FNPs work as primary care providers and often see their patients throughout their lives. FNPs often help patients through major milestones in their lives, such as adolescence, childbirth, and middle age. Because they spend so much time with their patients and build such good relationships over the years, FNPs are often much more in tune with what will work for their patients than other providers might be. They are the perfect people to create highly individualized treatment plans to ensure that their patients receive the care they need to thrive.
As it pertains to environmental health, FNPs often create these plans with patients’ unique environmental factors in mind. Sometimes patients are hesitant to be honest about environmental concerns, so the FNP relationship is crucial to creating effective plans tailored to specific patients living with a wide variety of health concerns.
Another area where FNPs interact with environmental health is via preventative health measures. While reacting to a health problem is important, avoiding it entirely is even better. FNPs do their best to provide their patients with preventative health measures and suggestions to keep them safe and prevent issues. Once someone reaches an age where the risk of falling increases dramatically, for example, FNPs will often sit their patients down and tell them about the potential risks they are facing. This includes talking about their home environment and looking at specific areas where the patient might face problems.
Sticking to the same example as above, let’s say that a patient is at high risk for dangerous falls even assuming that their environment is ideal. That risk only increases as their home environment becomes messier and less pristine. FNPs will talk about this openly with their patients and explain the best measures they can take to prevent a fall or, if unavoidable, mitigate the damage from it.
FNPs do more than just speak with their patients and offer a few suggestions. The most effective of them educate their patients about their specific health needs and the things they can do to meet them. This includes explaining why certain measures need to be taken to ensure their health.
Let’s consider the example in the previous section about the patient who is a fall risk. An FNP might spend some extra time with this patient and be honest about their concerns. This includes explaining the potential consequences of a nasty fall as well as the lengthy recovery, if applicable, that patients might experience as a result. None of this is meant to scare patients, nor is it said in a particularly menacing way. Instead, FNPs seek to educate their patients about why environmental health matters.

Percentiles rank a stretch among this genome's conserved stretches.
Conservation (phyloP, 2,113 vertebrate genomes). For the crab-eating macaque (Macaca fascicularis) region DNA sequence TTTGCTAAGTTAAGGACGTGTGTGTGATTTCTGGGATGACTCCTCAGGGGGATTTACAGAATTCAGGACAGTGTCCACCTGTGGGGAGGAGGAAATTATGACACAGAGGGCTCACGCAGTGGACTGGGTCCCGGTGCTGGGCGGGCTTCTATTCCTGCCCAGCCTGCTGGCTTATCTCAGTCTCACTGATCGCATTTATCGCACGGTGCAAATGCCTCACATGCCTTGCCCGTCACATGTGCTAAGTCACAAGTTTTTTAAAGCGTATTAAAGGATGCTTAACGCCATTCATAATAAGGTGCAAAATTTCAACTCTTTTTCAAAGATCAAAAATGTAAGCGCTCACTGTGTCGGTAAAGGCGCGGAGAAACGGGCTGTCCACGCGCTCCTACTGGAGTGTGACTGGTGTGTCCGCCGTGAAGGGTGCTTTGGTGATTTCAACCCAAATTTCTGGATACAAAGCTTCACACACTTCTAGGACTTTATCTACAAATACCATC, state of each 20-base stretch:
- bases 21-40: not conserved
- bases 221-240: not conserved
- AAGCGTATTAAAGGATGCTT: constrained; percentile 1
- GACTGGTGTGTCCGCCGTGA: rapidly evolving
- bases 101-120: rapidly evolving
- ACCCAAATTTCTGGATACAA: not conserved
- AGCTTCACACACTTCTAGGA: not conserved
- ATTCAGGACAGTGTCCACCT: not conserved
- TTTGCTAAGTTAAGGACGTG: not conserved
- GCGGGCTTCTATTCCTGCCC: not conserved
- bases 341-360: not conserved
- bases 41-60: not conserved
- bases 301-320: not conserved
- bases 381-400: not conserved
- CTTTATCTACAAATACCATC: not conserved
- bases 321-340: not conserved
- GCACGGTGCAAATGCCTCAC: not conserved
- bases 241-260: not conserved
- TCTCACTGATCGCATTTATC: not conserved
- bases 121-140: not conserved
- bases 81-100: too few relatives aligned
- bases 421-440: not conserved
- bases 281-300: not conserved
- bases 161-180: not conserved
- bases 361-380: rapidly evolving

As part of this education process, effective FNPs talk about how patients can make their homes as safe as possible by identifying and minimizing, or eliminating potential fall concerns. This discussion also includes information about general safety precautions, including installing a safety rail in the patient’s tub and toilet, depending on their needs. Concerns about stairs are also typically shared at this point, with some patients advised to avoid them entirely and others taught about how to make them safer.
All of this holds true for communities, too. FNPs who are working to make communities healthier will often hold environmental health education workshops to keep residents updated and teach them how to be safer.
As well as working with patients to identify and potentially fix environmental impediments to health, FNPs also keep track of the patients or communities in question. If a community has been the source of many bouts of mysterious stomach bugs, for example, an FNP will attempt to identify the root of the problem based on information taken over a long period of time. If such an issue persists then it suggests something is wrong with the environmental health plan in place, and an FNP will seek to resolve this.
The same is true of individual patients. If a patient continues to present with the same health concerns over a long period of time, despite environmental health assessments, education, and treatment plans being in place, it could suggest to an FNP that the environmental factor might be stronger than anticipated, and they can change their approach.
On the other hand, oftentimes intervention works wonders to keep communities and patients safe. FNPs also monitor what is working well for a community so they can maintain positive health outcomes and improve outcomes for other communities.
FNPs often collaborate with other health agencies and facilities to promote health in their communities. They also serve as advocates for their patients as they take an active role in assessing potentially harmful environments and putting preventative measures in place to keep them safe. The amount of advocacy FNPs display depends on their communities, but in general, they should always be on the lookout for opportunities to uplift their patients and the communities within which they are active.
FNPs are educated about what to look for when assessing environmental factors in the health of their patients and how to advocate for their best interests. One of the most effective ways to develop this essential ability is through BSN to MSN FNP online programs. These programs are ideal for students who wish to study in their own time and balance their studies with their personal or professional lives. For example, the part-time, online format is perfect for those who wish to study alongside their work. When administered by an established school such as the University of Indianapolis, these programs give nurses the ideal training to become positive forces in their patients’ lives.
FNPs play a crucial role in the environmental health of their patients. Their expertise in the area allows patients not only to understand why their environment matters and how it is affecting their health, but also what measures to put in place to mitigate the potential harm. If you’re interested in learning more about becoming an FNP, keep the important tasks described above in mind as you search for the perfect program.